Each time a unit of conscripts is ordered onto the field, Stalin’s infamous “Order 227”, whereby Soviet “blocking detachments” were ordered to fire on any of their own men who tried to retreat, is put into effect. This takes the form of a timed period during which a political officer lingers next to the player's home base, waiting to summarily execute any Soviet troops who are ordered to retreat while he’s on the lookout.
It’s in an interesting idea, but since the actual “retreat” order itself is very rarely used in gameplay, and manually ordering troops to move back to the base area doesn’t seem to trigger executions, it ends up having a negligible impact on the game.
More interesting are the new effects of frigid weather. Another nod to historic events, this system (only in place on selected and appropriately wintery maps) will cause infantry units to literally freeze to death if they spend too long exposed to the brutal Russian winter. Infantry movements must therefore be carefully managed as bunny hops between heat sources and buildings where the long-suffering grunts can thaw themselves out a bit, or conducted with the use of troop transports.
It’s a simple little mechanic that adds another layer to the battlefield strategy. Sap exposed attackers long enough, for instance, and inclement weather might do the job of defeating them without the need for bullets. It’s a shame that it’s used only briefly in the campaign and then promptly discarded, but it adds a twist to selected scenario and multiplayer maps. Frozen rivers must also be carefully negotiated – they may support the weight of a tank or other armour initially, but a well-placed artillery shell or demolition charge can crack the ice and send the vehicle to a watery grave.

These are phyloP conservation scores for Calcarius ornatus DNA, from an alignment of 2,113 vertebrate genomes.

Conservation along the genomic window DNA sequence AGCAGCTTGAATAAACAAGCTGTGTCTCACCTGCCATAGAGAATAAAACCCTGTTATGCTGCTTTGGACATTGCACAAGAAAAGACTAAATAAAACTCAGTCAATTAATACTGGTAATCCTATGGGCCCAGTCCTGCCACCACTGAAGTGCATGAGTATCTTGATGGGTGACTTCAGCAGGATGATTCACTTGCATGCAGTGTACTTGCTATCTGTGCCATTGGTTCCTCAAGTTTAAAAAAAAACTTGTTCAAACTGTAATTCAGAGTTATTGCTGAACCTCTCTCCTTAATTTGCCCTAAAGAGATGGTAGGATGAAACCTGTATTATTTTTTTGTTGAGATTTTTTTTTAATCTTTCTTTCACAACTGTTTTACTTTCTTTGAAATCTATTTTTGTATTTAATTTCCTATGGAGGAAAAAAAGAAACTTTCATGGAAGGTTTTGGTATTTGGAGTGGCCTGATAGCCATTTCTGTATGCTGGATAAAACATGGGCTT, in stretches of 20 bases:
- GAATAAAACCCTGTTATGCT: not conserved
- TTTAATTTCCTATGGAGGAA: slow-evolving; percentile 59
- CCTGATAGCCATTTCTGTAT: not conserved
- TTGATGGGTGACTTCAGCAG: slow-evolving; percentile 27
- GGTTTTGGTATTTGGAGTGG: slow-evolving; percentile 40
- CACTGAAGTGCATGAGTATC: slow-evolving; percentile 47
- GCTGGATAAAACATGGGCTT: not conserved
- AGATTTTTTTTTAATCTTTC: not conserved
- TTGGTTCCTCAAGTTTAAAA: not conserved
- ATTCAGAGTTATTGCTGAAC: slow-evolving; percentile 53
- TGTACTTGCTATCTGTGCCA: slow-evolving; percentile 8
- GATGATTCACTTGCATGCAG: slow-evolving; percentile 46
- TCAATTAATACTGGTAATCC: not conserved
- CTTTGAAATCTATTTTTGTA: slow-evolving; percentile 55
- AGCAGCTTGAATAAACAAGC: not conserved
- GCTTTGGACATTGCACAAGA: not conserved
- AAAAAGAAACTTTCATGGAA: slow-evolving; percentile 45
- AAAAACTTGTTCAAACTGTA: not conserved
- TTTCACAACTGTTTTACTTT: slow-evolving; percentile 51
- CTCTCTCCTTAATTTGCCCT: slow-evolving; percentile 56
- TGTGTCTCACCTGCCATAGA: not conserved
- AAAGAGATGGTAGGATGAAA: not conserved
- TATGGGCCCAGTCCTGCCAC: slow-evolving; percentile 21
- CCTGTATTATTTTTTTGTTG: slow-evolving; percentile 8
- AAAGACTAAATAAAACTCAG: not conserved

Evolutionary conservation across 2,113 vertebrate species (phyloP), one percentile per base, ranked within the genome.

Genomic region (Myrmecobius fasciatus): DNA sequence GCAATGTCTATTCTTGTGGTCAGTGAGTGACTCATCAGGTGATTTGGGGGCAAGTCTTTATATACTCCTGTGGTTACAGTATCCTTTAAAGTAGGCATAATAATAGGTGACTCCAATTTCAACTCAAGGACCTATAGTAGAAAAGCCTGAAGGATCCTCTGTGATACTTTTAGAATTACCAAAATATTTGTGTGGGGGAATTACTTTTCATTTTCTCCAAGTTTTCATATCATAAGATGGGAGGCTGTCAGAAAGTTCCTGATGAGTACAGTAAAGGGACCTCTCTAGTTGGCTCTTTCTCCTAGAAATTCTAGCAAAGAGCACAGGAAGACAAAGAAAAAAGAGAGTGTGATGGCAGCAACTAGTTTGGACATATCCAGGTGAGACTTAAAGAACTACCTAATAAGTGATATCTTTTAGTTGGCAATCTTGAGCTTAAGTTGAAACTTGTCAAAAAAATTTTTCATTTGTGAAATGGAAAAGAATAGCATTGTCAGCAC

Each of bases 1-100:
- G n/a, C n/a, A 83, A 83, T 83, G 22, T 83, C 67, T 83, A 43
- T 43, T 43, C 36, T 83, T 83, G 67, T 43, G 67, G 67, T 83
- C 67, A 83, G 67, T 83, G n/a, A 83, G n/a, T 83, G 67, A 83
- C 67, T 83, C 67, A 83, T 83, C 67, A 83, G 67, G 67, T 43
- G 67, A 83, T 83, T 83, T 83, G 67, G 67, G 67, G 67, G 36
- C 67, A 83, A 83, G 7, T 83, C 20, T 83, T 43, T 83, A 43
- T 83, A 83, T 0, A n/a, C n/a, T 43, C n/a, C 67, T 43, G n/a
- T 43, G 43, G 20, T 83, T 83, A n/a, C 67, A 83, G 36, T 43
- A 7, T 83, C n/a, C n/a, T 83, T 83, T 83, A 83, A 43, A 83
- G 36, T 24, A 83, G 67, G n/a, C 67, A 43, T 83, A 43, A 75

Nonetheless, the campaign leaves a little bit to be desired. The cutscenes are shabby when one considers the highly detailed presentation of the game itself, and the story is entirely predictable. Perhaps the bigger issue though is that the missions start at the point in the war when the Soviets are mounting a desperate defence against the German invasion, and continue on as they eventually halt the Nazis and then drive them back into Germany. Bound and blinkered by a desire to be historically accurate, the more interesting missions occur mostly early on in the campaign, when the player is pressed for resources and forced to mount seemingly hopeless defences.
Although cracking a German fortified position is its own reward, going on the attack simply doesn’t have the same sense of heroism as those moments when the ragged remains of the final squad desperately limps toward the last functional piece of field artillery as a German Panzer rolls up the street.
Beyond Isakovich’s story players can tool around with “Theater of War” scenarios that offer challenge missions based on historical circumstances such as defending a crucial choke against waves of enemies, or enacting the “scorched-earth” policy ahead of a German advance – as well as co-op scenarios and AI skirmishes.
The game and its systems are strongest in multiplayer, where players must account for human ingenuity and error. In victory point mode, teams of up to four must vie for control of command posts that, when captured, increase the enemy’s ticket degeneration. The first player or team to hit zero loses. In addition, the need to control strategic points around the map to generate additional resources becomes a more difficult challenge, as does keeping these segments connected to provide an uninterrupted supply chain.
Company of Heroes 2 is not the paradigm changer that the first game was. The series’ second entry sticks closer to its knitting than many might have liked, and has fewer new ideas than it needed. Even so,the graphical improvements and minor gameplay tweaks, will no doubt satisfy existing fans and conscript a more-than modest following.